The Pentagon insisted Monday that the United States is not endorsing an impending Turkish incursion into northern Syria, despite the withdrawal of U.S. forces from the area.
“The Department of Defense made clear to Turkey – as did the president – that we do not endorse a Turkish operation in northern Syria. The U.S. Armed Forces will not support, or be involved in any such operation,” chief Pentagon spokesman Jonathan Hoffman said in a statement.
“In conversations between the department and the Turkish military we have consistently stressed that coordination and cooperation were the best path toward security in the area,” Hoffman added.
Defense Secretary Mark EsperMark EsperPentagon distances itself from Ukraine controversy North Korea missile test raises fears of new capabilities Trump defense head says US has stepped up attacks on Taliban since talks broke down MORE and Joint Chiefs of Staff Chairman Gen. Mark Milley also “reiterated to their respective Turkish counterparts that unilateral action creates risks for Turkey,” according to the statement.
Following a phone call between President TrumpDonald John TrumpWhite House says Turkey will soon launch Syria operation Trump associates pressured Ukraine over gas firm in order to benefit allies: report Trump praises Woodward, slams other journalists over ‘Face the Nation’ segment MORE and Turkish President Recep Tayyip Erdogan, the White House announced late Sunday that NATO-ally Turkey would proceed with a long-planned operation in northern Syria and said U.S. forces will “will no longer be in the immediate area.”
The retreat of U.S. forces, which have been acting as a buffer between Ankara and the Kurds, was widely seen as Trump giving his blessing for the Turkish operation to move forward.
Turkey has long threatened to attack Kurdish forces in northern Syria. Ankara considers them terrorists connected with a Turkish Kurdish insurgency, but the United States considers them the most effective local force fighting ISIS in Syria.
On Monday, Trump reinforced his decision, tweeting that he “was elected on getting out of these ridiculous endless wars.”
Trump’s decision to pull back from northern Syria was criticized across the political spectrum, including from several Republicans who are typically staunch allies. Critics say a U.S. retreat will abandon the Kurds to be slaughtered by Turkey and lead to chaos that will allow ISIS to regroup.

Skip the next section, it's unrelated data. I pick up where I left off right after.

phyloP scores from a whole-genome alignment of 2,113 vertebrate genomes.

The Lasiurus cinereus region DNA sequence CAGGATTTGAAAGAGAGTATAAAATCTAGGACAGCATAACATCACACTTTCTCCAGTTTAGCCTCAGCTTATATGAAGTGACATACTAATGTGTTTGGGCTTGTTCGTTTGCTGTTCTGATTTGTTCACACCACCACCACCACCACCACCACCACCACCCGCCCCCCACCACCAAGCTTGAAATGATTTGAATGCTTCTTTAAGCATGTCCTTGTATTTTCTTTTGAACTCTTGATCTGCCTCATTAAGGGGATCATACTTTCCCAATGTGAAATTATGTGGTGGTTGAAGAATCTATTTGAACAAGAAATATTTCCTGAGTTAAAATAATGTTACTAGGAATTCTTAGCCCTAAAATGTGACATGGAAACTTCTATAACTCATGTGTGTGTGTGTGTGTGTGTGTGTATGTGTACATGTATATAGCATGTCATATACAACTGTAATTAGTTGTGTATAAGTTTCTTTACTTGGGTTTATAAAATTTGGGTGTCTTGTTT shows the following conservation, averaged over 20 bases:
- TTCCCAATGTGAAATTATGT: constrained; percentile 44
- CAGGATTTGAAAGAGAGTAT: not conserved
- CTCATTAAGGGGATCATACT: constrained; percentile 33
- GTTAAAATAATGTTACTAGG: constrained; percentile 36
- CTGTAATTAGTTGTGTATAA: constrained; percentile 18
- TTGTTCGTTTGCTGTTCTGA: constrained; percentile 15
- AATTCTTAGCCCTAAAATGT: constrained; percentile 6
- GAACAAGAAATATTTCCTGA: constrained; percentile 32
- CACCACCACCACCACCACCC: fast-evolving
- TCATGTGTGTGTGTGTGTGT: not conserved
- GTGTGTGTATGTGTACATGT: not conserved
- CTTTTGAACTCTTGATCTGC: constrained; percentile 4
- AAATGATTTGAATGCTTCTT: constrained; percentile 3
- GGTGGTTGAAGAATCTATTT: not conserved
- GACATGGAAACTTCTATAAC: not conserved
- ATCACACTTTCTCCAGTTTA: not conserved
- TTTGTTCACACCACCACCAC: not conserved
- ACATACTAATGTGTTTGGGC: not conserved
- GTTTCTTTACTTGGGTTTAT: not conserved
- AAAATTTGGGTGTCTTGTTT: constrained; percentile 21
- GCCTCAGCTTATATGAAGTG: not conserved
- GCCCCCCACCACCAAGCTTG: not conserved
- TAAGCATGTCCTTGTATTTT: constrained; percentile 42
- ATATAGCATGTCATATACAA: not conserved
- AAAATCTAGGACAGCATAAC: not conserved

Appearing to respond to the criticism, Trump issued a second series of tweets later Monday threatening to “obliterate” Ankara’s economy if it does anything that, in his “great and unmatched wisdom,” he “consider[s] to be off limits.”
The tweets do not mention protection of the Kurds, but rather the need for Turkey and others to “watch over the captured ISIS fighters and families.”
In its statement, the Pentagon also stressed that Turkey will be responsible for the thousands of ISIS fighters being detained in northern Syria.
The Syrian Democratic Forces (SDF), which are led by the Kurds, are detaining an estimated 10,000 ISIS fighters, about 2,000 are estimated to be from countries other than Syria or Iraq.
“As the president has stated, Turkey would be responsible, along with European nations and others, for thousands of ISIS fighters who had been captured and defeated in the campaign lead by the United States,” Hoffman said.
Hoffman also said the Pentagon would continue to impress upon Turkey that an offensive would be destabilizing.
“We will work with our other NATO allies and coalition partners to reiterate to Turkey the possible destabilizing consequences of potential actions to Turkey, the region, and beyond,” he said.